Bevin elected governor, not absolute ruler

Kentucky Governor Matt Bevin smiles as he is introduced at the Kentucky Chamber of Commerce dinner, Thursday, Jan. 7, 2016 at Heritage Hall in Lexington, Ky.
Kentucky Governor Matt Bevin smiles as he is introduced at the Kentucky Chamber of Commerce dinner, Thursday, Jan. 7, 2016 at Heritage Hall in Lexington, Ky. Associated Press

There is something almost trivial about Gov. Matt Bevin issuing two executive orders to undo an earlier executive order — as if being chief executive of a state is like running a test kitchen trying to perfect recipes.

But what’s really troubling about his convoluted machinations over the panel appointed to nominate people to serve as judges in workers’ compensation cases is an apparent confusion — or lack of concern — about separation of powers among the government’s executive, legislative and judicial branches.

In this case, Bevin rewrote legislation by executive order — taking on legislative duties — then, according to his spokesperson, decided a judge was simply wrong (“would no doubt be reversed on appeal”) in a decision temporarily blocking his changes.

So, Bevin has asserted his executive power to legislate and blithely concluded how an appeals court would look upon the lower-court decision.

Most historians and political scientists agree the genius of our form of government is that distinct powers are reserved for each of the three branches, creating a system of checks and balances. This was very important to the Founders who lived in a world where many monarchs held almost absolute power.

Bevin’s disregard for the fundamental limits imposed on his power also came into focus in the intimidation tactics his administration used in an attempt to impose control over the Kentucky Retirement Systems Board of Trustees at a May meeting. The attorney general decision this week ruled that the governor’s delegates violated Kentucky Open Meetings law by threatening to arrest one board member and to initiate an investigation of another, if they did not comply with the administration’s wishes.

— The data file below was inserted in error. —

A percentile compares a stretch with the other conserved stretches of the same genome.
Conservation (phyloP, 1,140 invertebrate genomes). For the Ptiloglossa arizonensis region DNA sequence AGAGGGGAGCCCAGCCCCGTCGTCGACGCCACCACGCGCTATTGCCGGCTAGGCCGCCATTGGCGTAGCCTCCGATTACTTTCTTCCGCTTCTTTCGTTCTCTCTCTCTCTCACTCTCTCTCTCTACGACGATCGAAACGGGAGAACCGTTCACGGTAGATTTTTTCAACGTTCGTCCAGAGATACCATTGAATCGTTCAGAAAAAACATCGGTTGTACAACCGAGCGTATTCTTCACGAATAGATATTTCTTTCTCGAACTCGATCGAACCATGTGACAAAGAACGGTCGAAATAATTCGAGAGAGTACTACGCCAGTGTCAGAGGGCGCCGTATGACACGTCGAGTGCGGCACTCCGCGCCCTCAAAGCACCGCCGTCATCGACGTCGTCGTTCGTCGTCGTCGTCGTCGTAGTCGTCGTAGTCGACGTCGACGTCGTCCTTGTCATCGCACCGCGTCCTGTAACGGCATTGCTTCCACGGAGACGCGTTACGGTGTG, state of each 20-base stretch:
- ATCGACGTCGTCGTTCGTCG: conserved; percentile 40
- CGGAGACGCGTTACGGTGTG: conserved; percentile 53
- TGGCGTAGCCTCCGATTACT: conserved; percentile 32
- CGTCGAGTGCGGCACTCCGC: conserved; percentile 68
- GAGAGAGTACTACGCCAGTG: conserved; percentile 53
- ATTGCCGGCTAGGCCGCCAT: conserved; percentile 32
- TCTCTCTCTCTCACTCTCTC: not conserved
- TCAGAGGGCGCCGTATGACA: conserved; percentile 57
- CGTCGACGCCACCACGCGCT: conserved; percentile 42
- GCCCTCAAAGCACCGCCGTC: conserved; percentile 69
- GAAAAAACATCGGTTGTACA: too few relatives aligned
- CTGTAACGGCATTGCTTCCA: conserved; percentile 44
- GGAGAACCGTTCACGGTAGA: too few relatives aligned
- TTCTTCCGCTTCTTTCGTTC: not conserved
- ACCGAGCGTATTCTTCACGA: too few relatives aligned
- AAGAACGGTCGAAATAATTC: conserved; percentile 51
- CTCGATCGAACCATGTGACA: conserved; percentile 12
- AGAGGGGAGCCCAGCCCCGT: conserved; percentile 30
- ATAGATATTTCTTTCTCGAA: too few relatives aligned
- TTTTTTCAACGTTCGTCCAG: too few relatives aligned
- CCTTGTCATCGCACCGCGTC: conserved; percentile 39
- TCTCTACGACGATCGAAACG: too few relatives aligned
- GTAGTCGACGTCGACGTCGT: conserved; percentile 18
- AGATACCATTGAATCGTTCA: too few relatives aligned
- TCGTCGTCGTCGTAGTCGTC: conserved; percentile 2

Here again, Bevin had employed an executive order to remove the chair, appointed by former Gov. Steve Beshear, before his term was up and replace him with his own appointee.

Attorney General Andy Beshear — the former governor’s son elected attorney general last fall when Bevin was elected governor — issued an opinion saying Bevin did not have the authority to remove an appointee mid-term and that the person he wanted to appoint did not meet the legal standards for the position.

Granted, this is a politically charged environment but, rather than appeal the decision through the courts, Bevin sent state police officers, his chief of staff, the secretary of thepersonnel cabinet (who is a member of the KRS board by law) and that cabinet’s legal services executive director to the meeting to enforce his appointment.

With at least three state troopers on hand, the Bevin representatives told the chair that if he attempted to participate in the meeting he would be arrested and imprisoned for disrupting a public meeting.

In testimony cited in the AG’s decision this week, they also told another board member contemplating running for the chairmanship in opposition to Bevin’s appointee that if he were elected chair he would be investigated and documents damaging to him would be released.

Voters chose Bevin last fall, but he was only elected governor. There was no vote to abolish the legislature or dismantle the courts to give him absolute power.

That’s something this governor and his advisers should keep in mind.